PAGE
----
Conservation of Two Victorian Tile Panels on the Front Façade of York Art Gallery – Laura Turner
The cleaning of the front façade of the gallery has recently been completed and thanks to a generous grant from The Pilgrim Trust, we have also been able to conserve and protect the two historic tile panels on the front façade (see below).
Edward Taylor, the architect who designed the York Fine Art and Industrial Exhibition building (which late became York Art Gallery) originally planned a highly decorative scheme for the front façade. As this lithograph shows, it included various statuary and relief panels but sadly due to a lack of funds and political will, the scheme was never realised. However, in 1887 eight years after the building opened, Alderman Rooke of York presented two tile panels depicting Leonardo Da Vinci expiring in the arms of Francis I and Michelangelo showing his Moses, made by the firm of W B Simpson and Sons of London, which neatly fitted into existing recesses on the left and right side of the building.
WB Simpson and Sons Ltd who originally provided the tiles are still in existence but unfortunately all of their archives were destroyed and we are unable to determine whether the tile panels at York Art Gallery were bespoke or chosen from a catalogue of designs. The company continue to design and install tile designs for public buildings (most recently The new library in Birmingham) and are particularly renown for providing tiles for London Underground Stations.
Over 120 years since they were first installed, the tile panels were in desperate need of conservation since they had lost significant colour, detailing and lettering which meant they were almost impossible to read from ground level. Years of general dirt and bird guano ( that’s bird poo to you and I!) from our resident gallery pigeons had also taken its toll.
We worked with Crick Smith from the University of Lincoln to undertake the treatment, and Claire Nice and Sarah Cheung completed the conservation over a period of a week with fantastic results. Here are their observations of the treatment:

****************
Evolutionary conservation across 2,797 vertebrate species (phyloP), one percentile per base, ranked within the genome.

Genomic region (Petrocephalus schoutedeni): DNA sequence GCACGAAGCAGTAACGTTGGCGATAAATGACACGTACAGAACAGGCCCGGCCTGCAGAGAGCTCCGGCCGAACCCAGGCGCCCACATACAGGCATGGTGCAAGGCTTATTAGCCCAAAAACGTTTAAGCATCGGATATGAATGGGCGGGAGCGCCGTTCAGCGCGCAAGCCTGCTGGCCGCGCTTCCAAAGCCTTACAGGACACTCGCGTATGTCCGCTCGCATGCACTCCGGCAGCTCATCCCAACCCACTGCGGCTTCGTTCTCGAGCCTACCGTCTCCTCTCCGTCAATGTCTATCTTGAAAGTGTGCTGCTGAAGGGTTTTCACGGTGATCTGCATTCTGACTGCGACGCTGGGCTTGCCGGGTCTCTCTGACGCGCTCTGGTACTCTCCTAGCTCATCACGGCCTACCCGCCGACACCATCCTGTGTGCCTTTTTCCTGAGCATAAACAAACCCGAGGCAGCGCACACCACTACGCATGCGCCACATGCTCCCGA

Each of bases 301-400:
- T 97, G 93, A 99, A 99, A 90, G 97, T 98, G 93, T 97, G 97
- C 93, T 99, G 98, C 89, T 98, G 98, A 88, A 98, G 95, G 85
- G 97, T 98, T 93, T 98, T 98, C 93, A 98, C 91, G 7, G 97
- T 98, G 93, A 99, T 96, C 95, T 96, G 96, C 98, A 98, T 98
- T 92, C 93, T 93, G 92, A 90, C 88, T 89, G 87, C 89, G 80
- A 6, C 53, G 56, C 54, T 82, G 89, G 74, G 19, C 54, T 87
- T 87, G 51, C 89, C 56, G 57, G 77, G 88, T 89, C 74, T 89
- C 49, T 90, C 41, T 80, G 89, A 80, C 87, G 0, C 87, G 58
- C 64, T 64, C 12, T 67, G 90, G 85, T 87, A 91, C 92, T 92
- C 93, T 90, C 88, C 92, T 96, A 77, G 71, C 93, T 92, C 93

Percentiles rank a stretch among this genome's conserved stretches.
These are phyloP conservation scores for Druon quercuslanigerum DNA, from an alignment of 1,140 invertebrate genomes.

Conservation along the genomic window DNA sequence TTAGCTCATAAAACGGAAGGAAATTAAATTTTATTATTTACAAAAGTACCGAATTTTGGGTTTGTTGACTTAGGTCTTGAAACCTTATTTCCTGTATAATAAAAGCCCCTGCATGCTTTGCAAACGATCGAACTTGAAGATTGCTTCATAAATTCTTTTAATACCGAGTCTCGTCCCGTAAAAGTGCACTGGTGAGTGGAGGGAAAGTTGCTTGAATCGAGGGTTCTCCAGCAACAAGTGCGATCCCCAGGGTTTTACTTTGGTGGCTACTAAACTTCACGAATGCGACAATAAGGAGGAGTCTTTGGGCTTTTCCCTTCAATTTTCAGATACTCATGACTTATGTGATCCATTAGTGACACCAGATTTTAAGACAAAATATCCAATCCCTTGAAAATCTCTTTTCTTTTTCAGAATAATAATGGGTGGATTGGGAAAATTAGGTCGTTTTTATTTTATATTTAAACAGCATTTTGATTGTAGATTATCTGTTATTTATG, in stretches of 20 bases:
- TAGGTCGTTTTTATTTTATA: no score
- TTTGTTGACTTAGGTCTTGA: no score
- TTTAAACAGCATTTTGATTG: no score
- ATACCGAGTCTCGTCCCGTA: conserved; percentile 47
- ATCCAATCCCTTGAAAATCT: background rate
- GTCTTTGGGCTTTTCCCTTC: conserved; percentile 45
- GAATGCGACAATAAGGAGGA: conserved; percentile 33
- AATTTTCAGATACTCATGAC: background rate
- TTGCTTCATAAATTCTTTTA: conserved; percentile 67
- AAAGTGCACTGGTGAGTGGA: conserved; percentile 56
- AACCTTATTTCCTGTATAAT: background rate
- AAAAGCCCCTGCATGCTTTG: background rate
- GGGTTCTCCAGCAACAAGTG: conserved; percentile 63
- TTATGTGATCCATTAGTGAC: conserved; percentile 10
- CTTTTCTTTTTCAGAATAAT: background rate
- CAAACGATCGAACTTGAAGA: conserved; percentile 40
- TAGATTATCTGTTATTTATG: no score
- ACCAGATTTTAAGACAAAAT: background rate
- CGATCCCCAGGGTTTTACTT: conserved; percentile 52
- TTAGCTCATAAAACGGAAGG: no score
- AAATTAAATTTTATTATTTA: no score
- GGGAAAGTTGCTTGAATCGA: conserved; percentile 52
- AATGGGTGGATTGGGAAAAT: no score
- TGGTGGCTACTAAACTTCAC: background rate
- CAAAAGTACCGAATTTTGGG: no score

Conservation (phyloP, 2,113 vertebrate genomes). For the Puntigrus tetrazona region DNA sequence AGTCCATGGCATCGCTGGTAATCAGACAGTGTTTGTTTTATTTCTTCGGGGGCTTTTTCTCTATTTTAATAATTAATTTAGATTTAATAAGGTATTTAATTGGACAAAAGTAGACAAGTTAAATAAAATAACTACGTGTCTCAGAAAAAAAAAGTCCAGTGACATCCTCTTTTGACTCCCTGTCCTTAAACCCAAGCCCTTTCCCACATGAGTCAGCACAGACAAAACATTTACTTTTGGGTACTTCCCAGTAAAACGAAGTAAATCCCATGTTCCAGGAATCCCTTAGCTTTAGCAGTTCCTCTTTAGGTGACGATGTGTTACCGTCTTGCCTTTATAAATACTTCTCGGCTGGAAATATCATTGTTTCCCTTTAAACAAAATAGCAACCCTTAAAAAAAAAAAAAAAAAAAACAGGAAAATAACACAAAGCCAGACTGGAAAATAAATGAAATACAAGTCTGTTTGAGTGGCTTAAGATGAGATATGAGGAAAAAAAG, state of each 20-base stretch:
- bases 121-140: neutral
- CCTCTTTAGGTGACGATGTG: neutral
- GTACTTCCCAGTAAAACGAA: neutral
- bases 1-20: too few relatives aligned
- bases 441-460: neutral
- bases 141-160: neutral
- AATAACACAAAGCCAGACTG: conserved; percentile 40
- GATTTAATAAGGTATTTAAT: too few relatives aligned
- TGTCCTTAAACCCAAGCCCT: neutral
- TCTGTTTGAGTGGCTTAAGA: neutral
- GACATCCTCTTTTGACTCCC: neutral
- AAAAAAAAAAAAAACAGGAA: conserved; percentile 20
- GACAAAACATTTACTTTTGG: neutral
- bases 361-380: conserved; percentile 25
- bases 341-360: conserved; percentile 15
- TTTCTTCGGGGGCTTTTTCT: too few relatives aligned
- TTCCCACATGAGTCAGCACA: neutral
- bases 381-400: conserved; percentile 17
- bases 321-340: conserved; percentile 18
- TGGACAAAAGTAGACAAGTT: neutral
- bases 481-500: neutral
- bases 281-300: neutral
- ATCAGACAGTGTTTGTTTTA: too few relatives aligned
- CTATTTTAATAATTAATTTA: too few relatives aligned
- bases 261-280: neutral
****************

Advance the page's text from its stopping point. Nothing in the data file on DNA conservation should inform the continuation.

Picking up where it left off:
The main problem with the panels was the loss of the detail to the pictures, particularly the panel on the left, which had no colour along the right side and the inscription on the bottom had disappeared. Both were covered in bleached out ‘splashes’.
The tiles had suffered from dirt and pollutant deposits on the surface and were covered in a small amount of bird guano. We intended to clean the panels, first with gentle brushing and then a wet cleaning method, however we discovered on testing our wet cleaning that the colours were not bound to the surface and therefore we had to proceed with much caution!
Once the panels were cleaned to an acceptable level we began filling in the missing detail so that in future the panels can be read more easily. This involved applying a conservation standard acrylic paint, which allowed it to dry very quickly and not fade over time. To reinstate the inscription, we used stencils to copy existing lettering and then lightly pencilled this in place. Colour was applied to match the original and in other areas of loss.
Finally a protective coating of microcrystalline wax was applied to protect the surface of the tiles from the elements. It was a hugely satisfying job and we were very pleased with the outcome.
We’re looking forward to unveiling the newly conserved tile panels and the installation of new bird deterrents and the protective coating on the tiles should preserve and protect them for many more years.